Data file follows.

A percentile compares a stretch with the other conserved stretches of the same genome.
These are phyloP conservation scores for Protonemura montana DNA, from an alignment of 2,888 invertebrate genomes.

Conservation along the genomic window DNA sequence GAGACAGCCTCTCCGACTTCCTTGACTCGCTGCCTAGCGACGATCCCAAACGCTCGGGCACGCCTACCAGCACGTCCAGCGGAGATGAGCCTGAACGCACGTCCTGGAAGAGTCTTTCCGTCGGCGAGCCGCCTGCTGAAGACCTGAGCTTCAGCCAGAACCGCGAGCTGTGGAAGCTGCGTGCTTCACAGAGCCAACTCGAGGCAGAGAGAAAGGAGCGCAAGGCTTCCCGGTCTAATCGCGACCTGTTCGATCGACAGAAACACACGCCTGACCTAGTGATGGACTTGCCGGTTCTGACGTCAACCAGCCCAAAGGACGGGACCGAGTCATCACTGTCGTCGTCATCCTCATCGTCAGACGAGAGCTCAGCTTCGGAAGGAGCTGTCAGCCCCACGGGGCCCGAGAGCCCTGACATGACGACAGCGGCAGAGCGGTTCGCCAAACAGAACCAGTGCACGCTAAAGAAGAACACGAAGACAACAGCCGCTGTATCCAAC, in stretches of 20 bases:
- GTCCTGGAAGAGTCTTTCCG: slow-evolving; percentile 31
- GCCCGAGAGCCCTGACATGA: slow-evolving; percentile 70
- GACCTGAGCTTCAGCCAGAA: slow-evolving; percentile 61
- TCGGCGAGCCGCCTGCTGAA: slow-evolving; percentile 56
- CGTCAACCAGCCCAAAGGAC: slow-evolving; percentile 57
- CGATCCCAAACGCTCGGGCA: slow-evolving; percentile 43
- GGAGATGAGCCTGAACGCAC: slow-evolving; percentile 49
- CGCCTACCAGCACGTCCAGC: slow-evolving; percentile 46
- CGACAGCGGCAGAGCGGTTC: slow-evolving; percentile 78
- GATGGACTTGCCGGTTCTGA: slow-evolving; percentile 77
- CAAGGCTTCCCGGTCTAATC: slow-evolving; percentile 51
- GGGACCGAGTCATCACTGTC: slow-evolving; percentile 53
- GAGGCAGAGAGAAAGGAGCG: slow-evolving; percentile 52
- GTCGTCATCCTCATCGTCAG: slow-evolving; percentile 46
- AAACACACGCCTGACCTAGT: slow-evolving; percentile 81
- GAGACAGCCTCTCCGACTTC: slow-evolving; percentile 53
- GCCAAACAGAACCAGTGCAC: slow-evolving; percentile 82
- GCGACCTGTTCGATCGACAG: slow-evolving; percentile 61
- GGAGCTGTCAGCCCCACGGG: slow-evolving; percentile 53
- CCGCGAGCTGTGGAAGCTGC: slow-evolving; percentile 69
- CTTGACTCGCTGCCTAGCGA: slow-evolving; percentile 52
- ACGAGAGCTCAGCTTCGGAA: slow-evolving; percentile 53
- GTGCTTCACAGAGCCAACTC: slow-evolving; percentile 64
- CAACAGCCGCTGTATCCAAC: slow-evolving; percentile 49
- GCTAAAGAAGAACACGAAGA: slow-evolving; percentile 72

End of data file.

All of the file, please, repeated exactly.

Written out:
A percentile compares a stretch with the other conserved stretches of the same genome.
These are phyloP conservation scores for Protonemura montana DNA, from an alignment of 2,888 invertebrate genomes.

Conservation along the genomic window DNA sequence GAGACAGCCTCTCCGACTTCCTTGACTCGCTGCCTAGCGACGATCCCAAACGCTCGGGCACGCCTACCAGCACGTCCAGCGGAGATGAGCCTGAACGCACGTCCTGGAAGAGTCTTTCCGTCGGCGAGCCGCCTGCTGAAGACCTGAGCTTCAGCCAGAACCGCGAGCTGTGGAAGCTGCGTGCTTCACAGAGCCAACTCGAGGCAGAGAGAAAGGAGCGCAAGGCTTCCCGGTCTAATCGCGACCTGTTCGATCGACAGAAACACACGCCTGACCTAGTGATGGACTTGCCGGTTCTGACGTCAACCAGCCCAAAGGACGGGACCGAGTCATCACTGTCGTCGTCATCCTCATCGTCAGACGAGAGCTCAGCTTCGGAAGGAGCTGTCAGCCCCACGGGGCCCGAGAGCCCTGACATGACGACAGCGGCAGAGCGGTTCGCCAAACAGAACCAGTGCACGCTAAAGAAGAACACGAAGACAACAGCCGCTGTATCCAAC, in stretches of 20 bases:
- GTCCTGGAAGAGTCTTTCCG: slow-evolving; percentile 31
- GCCCGAGAGCCCTGACATGA: slow-evolving; percentile 70
- GACCTGAGCTTCAGCCAGAA: slow-evolving; percentile 61
- TCGGCGAGCCGCCTGCTGAA: slow-evolving; percentile 56
- CGTCAACCAGCCCAAAGGAC: slow-evolving; percentile 57
- CGATCCCAAACGCTCGGGCA: slow-evolving; percentile 43
- GGAGATGAGCCTGAACGCAC: slow-evolving; percentile 49
- CGCCTACCAGCACGTCCAGC: slow-evolving; percentile 46
- CGACAGCGGCAGAGCGGTTC: slow-evolving; percentile 78
- GATGGACTTGCCGGTTCTGA: slow-evolving; percentile 77
- CAAGGCTTCCCGGTCTAATC: slow-evolving; percentile 51
- GGGACCGAGTCATCACTGTC: slow-evolving; percentile 53
- GAGGCAGAGAGAAAGGAGCG: slow-evolving; percentile 52
- GTCGTCATCCTCATCGTCAG: slow-evolving; percentile 46
- AAACACACGCCTGACCTAGT: slow-evolving; percentile 81
- GAGACAGCCTCTCCGACTTC: slow-evolving; percentile 53
- GCCAAACAGAACCAGTGCAC: slow-evolving; percentile 82
- GCGACCTGTTCGATCGACAG: slow-evolving; percentile 61
- GGAGCTGTCAGCCCCACGGG: slow-evolving; percentile 53
- CCGCGAGCTGTGGAAGCTGC: slow-evolving; percentile 69
- CTTGACTCGCTGCCTAGCGA: slow-evolving; percentile 52
- ACGAGAGCTCAGCTTCGGAA: slow-evolving; percentile 53
- GTGCTTCACAGAGCCAACTC: slow-evolving; percentile 64
- CAACAGCCGCTGTATCCAAC: slow-evolving; percentile 49
- GCTAAAGAAGAACACGAAGA: slow-evolving; percentile 72